Stepping out of one’s comfort zone may stir feelings of fear by triggering sub-conscious memories of past trauma. The reaction in the present moment might be out of proportion to the situation at hand; however, the reaction might indeed reflect what might have been a reasonable response to the past event at the time it happened. Or not. It depends on how accurate the memory – from the perspective of today’s moment, is. Has the memory been colored by fear, shame, or guilt? This and other self-reflective questions help the process of healing when explored in a therapeutic environment.
Back to ‘joy’. Joy eludes some; in general, those who are clouded by fear, guilt, shame and/or regret. Some people who are unhappy along their present journey, living with consequences of decisions made throughout their lifetime, may fail to appreciate the power available to them right in this moment – RIGHT NOW . . . to turn things around. Courage to self-reflect honestly, giving oneself permission to have transgressed, and accepting responsibility as well as earning one’s own trust by taking one step at a time to rectify past failures, can completely change one’s life. Dissolving illusions with courage is one of the healthiest decisions one can make.
I’m less miserable today than yesterday.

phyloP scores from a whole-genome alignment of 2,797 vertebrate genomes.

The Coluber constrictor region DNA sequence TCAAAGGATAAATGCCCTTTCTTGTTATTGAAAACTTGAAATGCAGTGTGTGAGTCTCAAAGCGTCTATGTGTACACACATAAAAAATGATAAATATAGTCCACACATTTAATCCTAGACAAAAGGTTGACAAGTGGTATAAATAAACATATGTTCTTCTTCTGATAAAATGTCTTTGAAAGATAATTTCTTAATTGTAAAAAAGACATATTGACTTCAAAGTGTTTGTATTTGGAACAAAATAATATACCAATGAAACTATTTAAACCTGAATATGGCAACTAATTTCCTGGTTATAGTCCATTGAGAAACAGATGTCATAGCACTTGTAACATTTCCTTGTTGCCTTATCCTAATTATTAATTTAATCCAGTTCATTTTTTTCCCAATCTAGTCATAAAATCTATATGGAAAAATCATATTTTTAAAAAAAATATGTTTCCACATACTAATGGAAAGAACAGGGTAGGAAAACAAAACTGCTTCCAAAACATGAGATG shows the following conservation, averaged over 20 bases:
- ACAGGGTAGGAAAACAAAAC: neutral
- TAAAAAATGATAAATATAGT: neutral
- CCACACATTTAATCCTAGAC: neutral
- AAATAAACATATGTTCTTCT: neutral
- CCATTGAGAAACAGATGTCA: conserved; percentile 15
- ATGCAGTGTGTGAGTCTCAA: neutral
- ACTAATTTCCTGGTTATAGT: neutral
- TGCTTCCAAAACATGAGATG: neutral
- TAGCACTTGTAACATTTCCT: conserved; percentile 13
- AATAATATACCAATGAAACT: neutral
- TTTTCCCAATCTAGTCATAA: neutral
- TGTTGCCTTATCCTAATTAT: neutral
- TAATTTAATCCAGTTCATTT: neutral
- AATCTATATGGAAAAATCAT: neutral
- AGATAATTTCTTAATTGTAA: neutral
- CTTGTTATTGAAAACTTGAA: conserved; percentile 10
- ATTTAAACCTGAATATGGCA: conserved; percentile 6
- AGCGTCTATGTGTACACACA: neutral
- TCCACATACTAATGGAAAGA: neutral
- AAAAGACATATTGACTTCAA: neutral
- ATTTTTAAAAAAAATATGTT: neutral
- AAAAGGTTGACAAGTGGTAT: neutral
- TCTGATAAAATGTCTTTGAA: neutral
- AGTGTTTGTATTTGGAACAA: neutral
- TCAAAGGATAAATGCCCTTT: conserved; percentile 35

Is that ‘joy’?
Heartfelt joy is not measured on a scale of misery. Joy is, in truth, a centered experience; oneness with the Universe; an awareness of personal fulfillment and gratitude. Joy is a blessing often reserved for the courageous. It isn’t found in a bottle, liquid or pill. Rather, it is generated by internal processes unseen by the casual onlooker. It is a vibration from within. It is accompanied by feelings of comfort and balance.
We all experience moments, even days, wherein we feel ‘out- of- balance’.
There is a difference between (1) generally feeling joyful with the occasional ‘out-of-sorts/balance’ mood and (2) feeling generally depressed with the occasional lift. The former may suggest a well- balanced life, with ups and downs that keep us striving to reestablish our familiar comfort zone. However, the latter (example #2), suggests imbalance, as that person might strongly identify with (and be self-defined by) toxic feelings of misery, irritation, anxiety, and a perpetual experience of ‘feeling on edge’. When these are accepted as ‘familiar’ with the occasional glimmer of light (relief, as a deviation from the internally accepted ‘norm’) this does not represent a well-balanced, joyful, healthy mental state. Familiarity with misery, as in occasional experience with and/or empathy for those who exude it, is not the same as genuine comfort, balance or joy.